The Oversight is an absolutely ingenious read, instantly luring the reader from the very first page into a dark web of mystery, intrigue, and magic that only grows more and more complex as it goes along. Despite a dense, complicated plot with a sprawling cast of characters spread across numerous locations throughout England, however, Fletcher maintains remarkable control of his characters, plot threads, and world, introducing each new element with such immense clarity and narrative grace that I never once felt the need to flip back over previously read chapters or even to make use of the Dramatis Personae at the front of the book. He manages the enormously difficult task of imparting an enormous amount of information with the semblance of complete effortlessness, the story building steadily, with a masterful control of pacing and tone, conjuring up an eerie, storybook aura that beautifully complements this story of cryptic goings-on in the foggy, twisty roads and byways of London and the forests across the English countryside. This is a world in which it feels as if the ineffable is constantly lurking just past the corner of one’s eye, always brushing just past the mundane, only ever noticed by those with the power to do so. I don’t believe I’ve read a novel that has so successfully created this sort of darkly dreamy, fantastical atmosphere–part secret history, part steampunk urban fantasy, with elements of horror and wonder–since Susanna Clarke’s Jonathan Strange and Mr. Norrell, which has a similarly Dickensian sensibility, in terms of characters, environment, theme, and plot construction. At the same time, Fletcher’s voice is unique and distinct, simultaneously straightforward and alluringly surreal.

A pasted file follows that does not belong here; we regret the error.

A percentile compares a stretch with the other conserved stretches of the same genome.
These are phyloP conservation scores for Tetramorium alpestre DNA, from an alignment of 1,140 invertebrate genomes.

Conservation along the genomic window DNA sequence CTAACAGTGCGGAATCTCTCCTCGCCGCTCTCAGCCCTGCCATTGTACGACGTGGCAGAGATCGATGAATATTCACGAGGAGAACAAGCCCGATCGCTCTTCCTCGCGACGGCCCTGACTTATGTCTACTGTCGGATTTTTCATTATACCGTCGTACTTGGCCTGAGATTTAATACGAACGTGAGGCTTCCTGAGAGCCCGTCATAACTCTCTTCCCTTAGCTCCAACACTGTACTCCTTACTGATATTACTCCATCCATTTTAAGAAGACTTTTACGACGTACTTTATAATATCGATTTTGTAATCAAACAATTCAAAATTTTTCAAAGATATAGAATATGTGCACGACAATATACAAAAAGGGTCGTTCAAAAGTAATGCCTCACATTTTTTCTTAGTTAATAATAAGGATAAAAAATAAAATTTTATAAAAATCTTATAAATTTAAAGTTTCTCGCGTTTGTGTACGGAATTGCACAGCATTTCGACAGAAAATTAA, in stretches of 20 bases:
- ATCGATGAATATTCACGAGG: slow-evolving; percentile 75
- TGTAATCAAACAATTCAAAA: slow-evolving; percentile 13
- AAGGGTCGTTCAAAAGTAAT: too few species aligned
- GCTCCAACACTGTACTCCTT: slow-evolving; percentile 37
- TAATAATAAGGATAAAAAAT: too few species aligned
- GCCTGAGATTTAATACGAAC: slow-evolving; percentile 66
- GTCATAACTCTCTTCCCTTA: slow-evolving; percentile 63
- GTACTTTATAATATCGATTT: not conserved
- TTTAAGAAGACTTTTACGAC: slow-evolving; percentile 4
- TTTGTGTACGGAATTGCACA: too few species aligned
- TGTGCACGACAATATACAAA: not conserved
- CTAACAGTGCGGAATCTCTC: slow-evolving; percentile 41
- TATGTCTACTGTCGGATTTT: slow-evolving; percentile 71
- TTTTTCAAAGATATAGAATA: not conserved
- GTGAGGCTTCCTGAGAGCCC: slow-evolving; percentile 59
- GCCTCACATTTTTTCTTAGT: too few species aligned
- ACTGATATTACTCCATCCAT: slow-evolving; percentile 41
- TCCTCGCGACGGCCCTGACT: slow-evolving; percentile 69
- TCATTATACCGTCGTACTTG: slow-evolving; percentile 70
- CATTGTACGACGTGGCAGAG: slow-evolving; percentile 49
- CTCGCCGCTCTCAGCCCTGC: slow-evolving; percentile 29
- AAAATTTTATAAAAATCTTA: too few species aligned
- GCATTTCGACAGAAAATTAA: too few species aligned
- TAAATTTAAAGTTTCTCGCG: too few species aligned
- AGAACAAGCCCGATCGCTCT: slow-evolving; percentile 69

The characters are also all genuinely intriguing. All seem to have secrets within secrets, some of which they keep from one another, some of which they keep from themselves, either willfully or not. And they keep you guessing, one of the best examples being Lucy Harker, the screaming French girl I mentioned in the first paragraph. In some cases, such as Lucy’s, it takes a remarkable amount of time to realize whether any given one is a hero, a villain, or somewhere in between, and even at that, even once you think you have them figured out, they remain surprising and unpredictable, and yet none of the unexpected turns ever feel gratuitous or done for shock value. Each twist makes sense, enriching the characters and story in the process. This also makes it extremely difficult to discuss the story in depth whilst avoiding spoilers. The Oversight is a story that I would very much advise going into with as little advance knowledge of as possible, and just allowing it to wash over you, drawing you deeper and deeper into its powerful spell. It is a novel of vividly realized, strange, wonderful characters, including fully invented creations alongside people from history, legend, and both; of nightmares made flesh; of enchantments that range from the beautiful to the disturbing; and, in short, of enormous imagination.
This is also one of the few times a novel nearly inspired me to audibly cheer at one point as I lay reading it in bed. Speaking of which, the clarity of Fletcher’s plotting is mirrored in the deftness of his action sequences. In the climactic battle, I found myself able to easily visualize everything that was happening in the macro and the micro, tracking all of the characters’ movements within the larger fight, and furthermore finding it engaging, even thrilling, which is no mean feat, as fight scenes on the page tend to bore me.
I reached the final page, desperate for answers to the various dangling threads set up for later installments, but at the same time supremely satisfied at how all of the disparate pieces united in its final moments. The Oversight is a truly terrific novel and one that I can picture myself revisiting many times to come. It’s so good that, even if the saga were never continued or completed, I’d consider it a worthy read, and that does not happen too often.